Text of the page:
Sartorius BIA Separations (BIA), a leading bio-chromatography company, now part of the international life science group Sartorius, and Exopharm Ltd. (ASX:EX1), a company at the forefront of transformative medicines using exosomes, or extracellular vesicles (EVs), today announced they had entered into a formal collaboration. The two companies have signed a Material Transfer Agreement and associated collaborative programme that aims to exploit the synergy of Exopharm’s patented LEAP technology together with BIA’s unique CIM (Convective Interaction Media) monolith chromatography for improved large-scale therapeutic exosome production and commercialisation.
BIA and Exopharm recognise the demand for a large-scale, high-efficiency purification technology that overcomes critical issues associated with the production of clinical-quality exosomes as delivery vehicles for gene-based therapeutics. To meet this demand, the new collaboration will utilise novel and innovative technologies alongside subject matter expertise provided by both Companies.
As part of the programme, BIA’s CIM monolith chromatography columns have been selected as an optimal carrier for Exopharm’s LEAP ligands. BIA’s CIM monolith chromatography columns enable high-throughput, capacity and resolution separation in combination with high stability and controlled exposure of the bioprocess material. Selected to work synergistically, Exopharm’s LEAP ligands are able to ‘gently pull out’ exosomes with a high degree of efficiency and could provide a powerful solution for large-scale and high-efficiency purification of therapeutic exosomes.
Genetic medicines, such as mRNA, require a drug-delivery chassis, and exosomes are emerging as an effective, non-viral chassis for additive gene therapy, CRISPR gene editing, etc. RNA can be loaded into exosomes to make therapeutic products that could one-day address many medical problems. Exosomes have advantages over alternative nanoparticle delivery technologies – being non-toxic, efficient at delivering RNA cargoes into cells and able to do so without eliciting an immune response. Immune and cytotoxic responses to lipid nanoparticle-encapsulated mRNA have been a major concern in early clinical studies1. Furthermore, exosomes can be engineered to provide specific delivery as well as repeated dosing.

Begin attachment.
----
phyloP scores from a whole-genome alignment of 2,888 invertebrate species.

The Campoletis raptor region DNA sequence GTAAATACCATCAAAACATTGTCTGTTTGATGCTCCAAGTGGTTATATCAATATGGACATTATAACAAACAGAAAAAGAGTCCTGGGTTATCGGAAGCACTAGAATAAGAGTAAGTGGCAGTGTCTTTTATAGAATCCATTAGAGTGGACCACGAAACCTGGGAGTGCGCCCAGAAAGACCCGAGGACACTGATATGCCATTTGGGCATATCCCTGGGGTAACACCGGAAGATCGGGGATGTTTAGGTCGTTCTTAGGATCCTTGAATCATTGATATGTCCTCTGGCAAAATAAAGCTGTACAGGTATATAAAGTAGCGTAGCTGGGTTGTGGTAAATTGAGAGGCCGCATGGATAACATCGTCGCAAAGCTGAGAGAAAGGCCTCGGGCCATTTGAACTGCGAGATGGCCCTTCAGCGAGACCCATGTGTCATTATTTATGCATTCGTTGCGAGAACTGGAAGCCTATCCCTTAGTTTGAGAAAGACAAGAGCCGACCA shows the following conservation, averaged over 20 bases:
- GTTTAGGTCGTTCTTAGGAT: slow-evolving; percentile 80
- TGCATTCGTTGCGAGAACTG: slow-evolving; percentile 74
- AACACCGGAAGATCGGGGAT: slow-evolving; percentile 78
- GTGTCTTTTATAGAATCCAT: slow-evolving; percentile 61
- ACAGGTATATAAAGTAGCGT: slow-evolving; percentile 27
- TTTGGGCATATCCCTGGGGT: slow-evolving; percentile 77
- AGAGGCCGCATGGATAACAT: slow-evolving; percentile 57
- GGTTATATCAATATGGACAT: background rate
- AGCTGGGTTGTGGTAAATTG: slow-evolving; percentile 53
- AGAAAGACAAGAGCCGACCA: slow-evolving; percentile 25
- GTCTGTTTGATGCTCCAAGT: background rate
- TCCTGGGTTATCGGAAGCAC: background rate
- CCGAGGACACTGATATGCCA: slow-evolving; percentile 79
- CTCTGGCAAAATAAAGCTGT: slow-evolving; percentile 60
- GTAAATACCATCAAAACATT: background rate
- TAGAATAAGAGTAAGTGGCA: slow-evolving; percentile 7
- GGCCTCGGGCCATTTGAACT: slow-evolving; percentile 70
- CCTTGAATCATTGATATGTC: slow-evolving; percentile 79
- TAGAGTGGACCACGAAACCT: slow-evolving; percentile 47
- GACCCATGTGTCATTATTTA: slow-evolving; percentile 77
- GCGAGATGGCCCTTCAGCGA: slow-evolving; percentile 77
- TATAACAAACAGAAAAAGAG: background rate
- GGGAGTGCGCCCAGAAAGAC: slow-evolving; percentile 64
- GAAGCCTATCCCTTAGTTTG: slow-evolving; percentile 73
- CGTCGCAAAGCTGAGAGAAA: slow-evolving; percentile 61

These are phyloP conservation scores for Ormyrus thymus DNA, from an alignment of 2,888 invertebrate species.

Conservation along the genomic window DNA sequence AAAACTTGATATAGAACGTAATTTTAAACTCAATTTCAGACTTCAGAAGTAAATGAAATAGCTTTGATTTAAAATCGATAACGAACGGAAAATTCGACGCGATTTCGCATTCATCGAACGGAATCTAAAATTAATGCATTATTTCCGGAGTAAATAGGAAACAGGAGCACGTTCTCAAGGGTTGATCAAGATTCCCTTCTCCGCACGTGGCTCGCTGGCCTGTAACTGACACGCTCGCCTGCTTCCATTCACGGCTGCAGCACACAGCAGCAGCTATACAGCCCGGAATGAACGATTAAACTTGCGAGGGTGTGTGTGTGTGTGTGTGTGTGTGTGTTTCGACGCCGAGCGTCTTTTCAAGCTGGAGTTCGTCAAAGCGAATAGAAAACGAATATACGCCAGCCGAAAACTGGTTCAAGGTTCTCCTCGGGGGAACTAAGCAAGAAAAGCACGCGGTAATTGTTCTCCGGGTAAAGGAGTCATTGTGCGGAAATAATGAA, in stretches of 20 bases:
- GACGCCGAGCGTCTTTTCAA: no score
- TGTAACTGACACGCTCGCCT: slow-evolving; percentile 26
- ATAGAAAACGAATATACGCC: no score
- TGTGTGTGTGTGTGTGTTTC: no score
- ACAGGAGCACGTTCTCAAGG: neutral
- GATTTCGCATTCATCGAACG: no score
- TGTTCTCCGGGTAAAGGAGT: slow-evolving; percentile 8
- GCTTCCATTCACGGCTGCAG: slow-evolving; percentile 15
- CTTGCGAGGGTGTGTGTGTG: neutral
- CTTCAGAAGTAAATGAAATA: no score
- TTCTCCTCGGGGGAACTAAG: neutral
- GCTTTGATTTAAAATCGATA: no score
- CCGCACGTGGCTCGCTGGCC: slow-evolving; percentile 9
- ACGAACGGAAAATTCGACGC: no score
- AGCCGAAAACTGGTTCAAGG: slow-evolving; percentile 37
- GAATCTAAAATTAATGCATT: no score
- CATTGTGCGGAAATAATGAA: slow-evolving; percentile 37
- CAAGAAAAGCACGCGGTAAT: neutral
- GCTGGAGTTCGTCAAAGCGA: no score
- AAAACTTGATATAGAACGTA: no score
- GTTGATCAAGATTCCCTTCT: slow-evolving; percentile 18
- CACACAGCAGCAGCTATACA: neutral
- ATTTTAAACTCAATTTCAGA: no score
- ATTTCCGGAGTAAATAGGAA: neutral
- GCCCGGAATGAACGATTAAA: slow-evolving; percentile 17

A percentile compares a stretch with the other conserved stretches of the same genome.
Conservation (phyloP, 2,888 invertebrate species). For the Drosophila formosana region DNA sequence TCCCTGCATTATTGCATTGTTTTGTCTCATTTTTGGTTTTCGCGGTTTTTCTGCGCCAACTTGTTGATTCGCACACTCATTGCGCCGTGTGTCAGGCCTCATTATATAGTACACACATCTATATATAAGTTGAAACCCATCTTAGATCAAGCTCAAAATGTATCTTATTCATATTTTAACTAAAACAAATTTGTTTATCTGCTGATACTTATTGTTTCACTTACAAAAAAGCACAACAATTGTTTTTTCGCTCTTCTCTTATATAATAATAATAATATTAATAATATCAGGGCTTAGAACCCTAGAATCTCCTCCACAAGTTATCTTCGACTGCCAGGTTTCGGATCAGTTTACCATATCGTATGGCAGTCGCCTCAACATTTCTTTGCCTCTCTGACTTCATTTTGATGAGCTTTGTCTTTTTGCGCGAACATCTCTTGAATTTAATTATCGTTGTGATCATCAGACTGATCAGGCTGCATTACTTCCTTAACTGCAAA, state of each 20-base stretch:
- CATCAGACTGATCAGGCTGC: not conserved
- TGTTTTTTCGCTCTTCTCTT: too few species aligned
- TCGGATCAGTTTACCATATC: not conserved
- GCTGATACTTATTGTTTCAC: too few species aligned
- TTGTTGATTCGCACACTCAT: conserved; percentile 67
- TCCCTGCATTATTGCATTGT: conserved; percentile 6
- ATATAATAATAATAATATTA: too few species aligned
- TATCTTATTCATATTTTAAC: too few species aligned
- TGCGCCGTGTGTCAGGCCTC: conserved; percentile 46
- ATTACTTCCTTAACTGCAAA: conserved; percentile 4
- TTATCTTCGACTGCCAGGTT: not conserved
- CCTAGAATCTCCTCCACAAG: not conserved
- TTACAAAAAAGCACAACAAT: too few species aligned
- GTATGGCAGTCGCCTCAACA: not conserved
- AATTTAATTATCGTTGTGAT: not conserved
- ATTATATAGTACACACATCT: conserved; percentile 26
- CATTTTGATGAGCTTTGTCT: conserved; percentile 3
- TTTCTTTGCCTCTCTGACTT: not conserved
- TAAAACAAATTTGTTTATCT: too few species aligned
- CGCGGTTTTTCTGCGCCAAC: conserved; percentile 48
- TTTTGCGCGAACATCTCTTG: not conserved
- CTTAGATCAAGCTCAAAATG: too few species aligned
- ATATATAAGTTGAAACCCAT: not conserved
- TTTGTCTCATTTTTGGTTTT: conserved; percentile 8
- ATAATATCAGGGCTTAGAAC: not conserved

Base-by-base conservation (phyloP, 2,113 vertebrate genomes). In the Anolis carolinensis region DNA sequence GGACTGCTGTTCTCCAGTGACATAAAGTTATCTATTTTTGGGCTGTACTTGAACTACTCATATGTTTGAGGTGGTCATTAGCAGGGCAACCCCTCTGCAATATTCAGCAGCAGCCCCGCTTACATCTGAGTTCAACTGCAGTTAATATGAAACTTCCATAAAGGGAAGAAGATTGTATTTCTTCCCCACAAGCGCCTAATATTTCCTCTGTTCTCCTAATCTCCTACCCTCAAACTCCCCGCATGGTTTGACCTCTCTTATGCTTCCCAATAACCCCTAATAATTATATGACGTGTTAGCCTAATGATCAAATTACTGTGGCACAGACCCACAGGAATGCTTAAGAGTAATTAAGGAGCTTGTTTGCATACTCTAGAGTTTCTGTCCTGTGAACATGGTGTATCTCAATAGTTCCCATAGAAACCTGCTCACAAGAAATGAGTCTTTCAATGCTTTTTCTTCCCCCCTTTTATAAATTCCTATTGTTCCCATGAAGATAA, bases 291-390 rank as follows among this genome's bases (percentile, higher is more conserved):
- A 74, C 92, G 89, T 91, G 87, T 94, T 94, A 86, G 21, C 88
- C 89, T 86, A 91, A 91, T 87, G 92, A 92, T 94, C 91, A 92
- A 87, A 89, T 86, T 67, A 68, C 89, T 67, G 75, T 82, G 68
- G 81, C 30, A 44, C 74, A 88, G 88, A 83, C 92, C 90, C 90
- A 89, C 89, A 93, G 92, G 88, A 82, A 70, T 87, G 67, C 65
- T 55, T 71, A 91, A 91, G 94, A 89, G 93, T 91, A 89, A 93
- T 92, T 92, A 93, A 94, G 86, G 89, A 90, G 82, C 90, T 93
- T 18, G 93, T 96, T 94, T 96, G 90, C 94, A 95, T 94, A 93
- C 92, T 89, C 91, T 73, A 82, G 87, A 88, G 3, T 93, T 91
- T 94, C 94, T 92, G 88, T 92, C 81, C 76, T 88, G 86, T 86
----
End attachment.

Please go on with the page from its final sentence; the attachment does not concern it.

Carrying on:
Initial research efforts between BIA and Exopharm will focus on the assessment and validation of the addition of LEAP ligand chemistry to CIM monolithic columns, with the expectation that this will improve both specificity and purified exosome purity relative to BIA CIM ion exchange columns. In addition, BIA also aims to determine the optimal immobilisation density of LEAP ligands for high-throughput, large scale production of purified exosomes.
BIA and Exopharm expect to have the results from this testing programme early in CY ’23, after which plans could potentially be made for commercialisation.
Dr Aleš Strancar, co-founder and managing director of BIA, said “BIA sees the potential in exosomes for new and innovative therapeutic applications and understands that purification of exosomes has held back their adoption as a non-viral drug-delivery technology. We believe that BIA’s CIM monolith technology and Exopharm’s exosome-specific LEAP ligands can work synergistically together to enhance specificity, efficiency and capacity of industrial exosome purification processes. This work with Exopharm has the potential to be a game-changer in the emerging exosome field.”
Dr Ian Dixon, founder and CEO of Exopharm, commented “BIA’s CIM columns are ideally suited as the carrier of Exopharm’s LEAP ligands as they are already used in the industry for large-scale and efficient bioprocessing. The combination of LEAP ligands, together with CIM monolithic columns for large scale exosome purification will be tested over the next few months, after which we can begin to explore how best to bring this exciting new technology into applications.”
Exopharm’s LEAP technology is subject to US Patent 11,202,805 B2 and its utility for purifying exosomes has already been demonstrated when the LEAP ligand chemistry is immobilised on other substrates (resins) in affinity chromatography columns.